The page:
When one thinks of watch complications, one tends to think of the surreal and the unusual. That’s because those are the complications that watchmakers tend to use to show off in the marketplace.
These days, new models come along on a regular basis with an increasing number of fascinating features. You’ll see perpetual calendars, and minute repeaters, and all manner of astronomy-related mechanisms showing you the relative locations of the sun, the moon, the planets and who-knows-what else.
It’s enough to make us wax nostalgic about the “old days” when a moonphase display was considered to be an exotic complication.
With the race on to see who can create the most elaborate watches with the most unusual features, people tend to ignore what may be the single most common watch complication of all – the automatic watch.
In fact, the automatic watch movement is such a common complication today that it, like the tourbillon, is often not regarded as a complication at all. Still, by the most common definition, that being a watch feature that does something other than tell the time, the self-winding automatic movement should qualify.
Self-winding pocket watches were first made experimentally more than two hundred years ago, though they never were produced on a mass scale.
It wasn’t until the early 20th century that the self-winding movement began to appear in wrist watches and even then, it took several decades to come up with a movement that was reliable and which didn’t have drawbacks. Early models had “knocks” which occurred when the rotating weight hit a spring that was installed to cushion the rotor as it hit the end of its stroke.
Obviously, no one would want to own a watch that either made noise or which had a weight that you could actually feel moving while you were going about your day. These early models used a mechanism that modern automatic watches use, but one that had yet to be refined.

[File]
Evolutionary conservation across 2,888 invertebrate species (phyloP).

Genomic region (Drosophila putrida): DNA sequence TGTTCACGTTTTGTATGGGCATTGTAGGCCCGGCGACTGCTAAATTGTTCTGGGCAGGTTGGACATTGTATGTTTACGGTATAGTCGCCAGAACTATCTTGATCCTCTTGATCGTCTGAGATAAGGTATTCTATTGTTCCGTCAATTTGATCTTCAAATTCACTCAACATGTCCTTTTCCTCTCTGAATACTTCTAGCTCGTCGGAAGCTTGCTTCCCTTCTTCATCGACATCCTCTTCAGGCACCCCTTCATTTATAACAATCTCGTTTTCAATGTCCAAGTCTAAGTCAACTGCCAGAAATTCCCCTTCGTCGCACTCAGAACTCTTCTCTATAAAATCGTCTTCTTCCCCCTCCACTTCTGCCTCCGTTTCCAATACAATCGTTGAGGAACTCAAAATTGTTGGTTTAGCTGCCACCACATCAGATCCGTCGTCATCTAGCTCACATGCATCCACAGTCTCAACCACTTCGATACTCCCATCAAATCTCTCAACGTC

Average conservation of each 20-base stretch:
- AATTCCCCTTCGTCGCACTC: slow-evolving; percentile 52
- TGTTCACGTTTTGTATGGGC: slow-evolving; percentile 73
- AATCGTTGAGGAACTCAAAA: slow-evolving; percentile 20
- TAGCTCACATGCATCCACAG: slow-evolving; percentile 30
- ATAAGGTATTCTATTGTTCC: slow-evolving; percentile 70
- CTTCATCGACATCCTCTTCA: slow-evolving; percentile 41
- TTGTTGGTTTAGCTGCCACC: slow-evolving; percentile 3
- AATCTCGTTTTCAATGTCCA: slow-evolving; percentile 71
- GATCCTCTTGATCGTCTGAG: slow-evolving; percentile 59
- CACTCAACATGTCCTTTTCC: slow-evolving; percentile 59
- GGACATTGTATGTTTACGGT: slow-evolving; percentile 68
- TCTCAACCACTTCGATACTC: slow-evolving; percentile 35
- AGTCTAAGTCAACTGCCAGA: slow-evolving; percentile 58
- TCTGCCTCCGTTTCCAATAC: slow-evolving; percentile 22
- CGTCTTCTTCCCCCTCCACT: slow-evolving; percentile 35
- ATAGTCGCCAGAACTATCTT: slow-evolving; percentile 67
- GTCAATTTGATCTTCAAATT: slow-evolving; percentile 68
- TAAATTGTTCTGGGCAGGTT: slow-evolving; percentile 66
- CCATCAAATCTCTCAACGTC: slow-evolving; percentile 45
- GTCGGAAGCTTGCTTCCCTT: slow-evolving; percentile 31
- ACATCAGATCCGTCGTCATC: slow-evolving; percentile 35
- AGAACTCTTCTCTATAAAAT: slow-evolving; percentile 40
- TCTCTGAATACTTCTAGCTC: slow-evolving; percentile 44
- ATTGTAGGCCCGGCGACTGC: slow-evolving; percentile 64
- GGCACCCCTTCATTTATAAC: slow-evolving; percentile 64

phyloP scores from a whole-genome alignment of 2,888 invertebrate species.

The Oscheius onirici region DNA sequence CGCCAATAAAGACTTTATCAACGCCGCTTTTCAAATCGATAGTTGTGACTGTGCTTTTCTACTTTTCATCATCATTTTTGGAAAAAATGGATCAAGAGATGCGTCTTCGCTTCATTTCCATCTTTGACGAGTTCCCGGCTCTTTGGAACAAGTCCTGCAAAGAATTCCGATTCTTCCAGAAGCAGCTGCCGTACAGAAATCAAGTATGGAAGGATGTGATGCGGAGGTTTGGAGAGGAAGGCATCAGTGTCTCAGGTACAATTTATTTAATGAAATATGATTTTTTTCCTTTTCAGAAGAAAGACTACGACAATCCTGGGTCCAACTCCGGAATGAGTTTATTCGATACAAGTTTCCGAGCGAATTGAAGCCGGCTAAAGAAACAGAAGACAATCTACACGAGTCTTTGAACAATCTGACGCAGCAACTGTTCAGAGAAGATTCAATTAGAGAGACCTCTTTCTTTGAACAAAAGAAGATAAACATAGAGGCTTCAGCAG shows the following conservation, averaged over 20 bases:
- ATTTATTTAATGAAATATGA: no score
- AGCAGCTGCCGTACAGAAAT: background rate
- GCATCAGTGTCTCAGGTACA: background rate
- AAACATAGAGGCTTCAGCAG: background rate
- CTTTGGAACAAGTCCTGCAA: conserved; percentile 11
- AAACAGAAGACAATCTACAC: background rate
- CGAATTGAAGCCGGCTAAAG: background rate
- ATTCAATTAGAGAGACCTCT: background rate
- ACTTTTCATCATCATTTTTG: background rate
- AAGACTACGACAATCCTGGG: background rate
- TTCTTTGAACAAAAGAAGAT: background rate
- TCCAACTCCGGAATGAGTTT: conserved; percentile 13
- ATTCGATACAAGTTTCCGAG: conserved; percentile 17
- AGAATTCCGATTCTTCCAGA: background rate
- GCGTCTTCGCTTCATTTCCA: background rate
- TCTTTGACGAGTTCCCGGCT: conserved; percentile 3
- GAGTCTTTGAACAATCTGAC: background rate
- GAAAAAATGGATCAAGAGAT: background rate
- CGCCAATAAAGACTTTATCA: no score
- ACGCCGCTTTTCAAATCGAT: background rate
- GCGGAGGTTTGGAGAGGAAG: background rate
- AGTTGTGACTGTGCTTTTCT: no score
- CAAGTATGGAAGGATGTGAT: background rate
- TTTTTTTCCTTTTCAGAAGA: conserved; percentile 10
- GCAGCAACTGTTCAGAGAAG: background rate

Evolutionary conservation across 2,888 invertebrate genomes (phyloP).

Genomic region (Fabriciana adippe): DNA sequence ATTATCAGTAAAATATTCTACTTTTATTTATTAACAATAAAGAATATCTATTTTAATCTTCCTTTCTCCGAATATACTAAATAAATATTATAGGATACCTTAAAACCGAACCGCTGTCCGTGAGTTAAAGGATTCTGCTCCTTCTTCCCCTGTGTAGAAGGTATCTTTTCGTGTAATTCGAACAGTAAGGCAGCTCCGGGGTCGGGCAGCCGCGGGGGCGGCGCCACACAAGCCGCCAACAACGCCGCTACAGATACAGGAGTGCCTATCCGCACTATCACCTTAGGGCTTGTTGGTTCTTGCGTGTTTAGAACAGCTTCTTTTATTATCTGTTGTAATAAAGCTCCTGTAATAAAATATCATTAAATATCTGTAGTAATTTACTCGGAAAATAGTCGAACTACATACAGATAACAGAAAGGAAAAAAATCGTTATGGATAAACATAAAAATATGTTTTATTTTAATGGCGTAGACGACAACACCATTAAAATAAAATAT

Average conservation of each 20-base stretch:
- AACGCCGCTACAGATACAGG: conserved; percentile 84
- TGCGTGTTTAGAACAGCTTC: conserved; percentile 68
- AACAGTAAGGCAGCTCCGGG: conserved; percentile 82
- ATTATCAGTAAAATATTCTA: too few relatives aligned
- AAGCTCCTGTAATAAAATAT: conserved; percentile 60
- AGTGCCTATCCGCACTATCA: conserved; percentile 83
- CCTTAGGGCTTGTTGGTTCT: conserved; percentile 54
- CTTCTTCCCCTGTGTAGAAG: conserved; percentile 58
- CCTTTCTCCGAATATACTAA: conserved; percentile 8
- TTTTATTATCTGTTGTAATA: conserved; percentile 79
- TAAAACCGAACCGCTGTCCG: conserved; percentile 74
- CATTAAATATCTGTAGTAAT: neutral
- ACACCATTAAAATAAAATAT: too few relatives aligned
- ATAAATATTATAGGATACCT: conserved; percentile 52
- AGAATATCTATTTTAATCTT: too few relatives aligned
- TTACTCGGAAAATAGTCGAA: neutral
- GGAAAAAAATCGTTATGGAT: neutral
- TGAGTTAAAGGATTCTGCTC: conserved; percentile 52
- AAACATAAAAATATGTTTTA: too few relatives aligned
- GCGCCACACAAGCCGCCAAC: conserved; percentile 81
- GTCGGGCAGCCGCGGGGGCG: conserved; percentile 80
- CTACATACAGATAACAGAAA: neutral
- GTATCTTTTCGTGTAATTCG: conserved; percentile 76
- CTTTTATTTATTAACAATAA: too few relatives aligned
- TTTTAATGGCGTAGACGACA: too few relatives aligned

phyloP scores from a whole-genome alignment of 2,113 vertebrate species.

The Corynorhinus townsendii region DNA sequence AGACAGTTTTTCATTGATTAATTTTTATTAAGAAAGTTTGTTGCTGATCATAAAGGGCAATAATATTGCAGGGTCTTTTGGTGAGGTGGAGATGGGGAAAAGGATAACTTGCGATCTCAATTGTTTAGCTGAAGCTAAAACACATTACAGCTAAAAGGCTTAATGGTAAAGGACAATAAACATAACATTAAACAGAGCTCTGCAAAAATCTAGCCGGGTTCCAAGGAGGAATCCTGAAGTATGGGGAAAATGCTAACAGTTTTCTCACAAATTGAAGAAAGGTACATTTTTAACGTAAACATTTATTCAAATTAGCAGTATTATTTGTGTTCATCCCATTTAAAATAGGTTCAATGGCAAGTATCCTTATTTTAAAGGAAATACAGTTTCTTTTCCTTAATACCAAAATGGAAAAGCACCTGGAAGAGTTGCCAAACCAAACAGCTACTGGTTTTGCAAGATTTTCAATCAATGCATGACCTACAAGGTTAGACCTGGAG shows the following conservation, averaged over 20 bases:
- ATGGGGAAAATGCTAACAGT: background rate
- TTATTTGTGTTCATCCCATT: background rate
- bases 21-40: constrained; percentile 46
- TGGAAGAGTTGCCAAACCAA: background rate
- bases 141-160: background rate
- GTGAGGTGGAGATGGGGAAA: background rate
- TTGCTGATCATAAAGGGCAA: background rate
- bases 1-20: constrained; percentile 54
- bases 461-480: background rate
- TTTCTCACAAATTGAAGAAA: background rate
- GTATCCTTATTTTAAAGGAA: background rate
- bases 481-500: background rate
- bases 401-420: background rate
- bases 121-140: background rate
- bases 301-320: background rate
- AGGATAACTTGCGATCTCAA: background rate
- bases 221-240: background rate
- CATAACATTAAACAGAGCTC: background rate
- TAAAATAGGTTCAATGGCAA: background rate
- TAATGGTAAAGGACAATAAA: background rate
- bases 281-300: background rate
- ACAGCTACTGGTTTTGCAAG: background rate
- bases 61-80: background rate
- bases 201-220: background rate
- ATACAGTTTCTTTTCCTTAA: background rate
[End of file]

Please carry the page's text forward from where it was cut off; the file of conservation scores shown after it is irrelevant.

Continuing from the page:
Eventually, someone patented a method that worked well and then, as these things usually go, someone else got a hold of that method and improved it. In the case of the automatic watch, that movement was improved by Rolex, which began working on it in the early 1930s. By the mid-1950s, they were using it in most of their watches.
Of course, other companies picked up on it, too, as no one was going to allow Rolex to be the only company that sold a watch that didn’t need to be wound on a daily basis. By the mid-1960s, the automatic watch was so common that few people found it remarkable anymore.
There have been a few refinements since, mostly involving making the movement as thin as possible. Anything that adds complexity to a watch movement will also add size, and in the case of automatic movements, which require a moving weight to wind the watch, these movements usually resulted in a thicker watch. Over the years, however, many companies have developed a way to make a self-winding movement that isn’t noticeably thicker than one that is manually wound.
Fortunately for buyers, automatic watches are now common enough that the addition of that complication also adds little to the cost of the watch. In fact, in addition to being the most common watch complication, a self-winding movement is also likely the most affordable and most useful.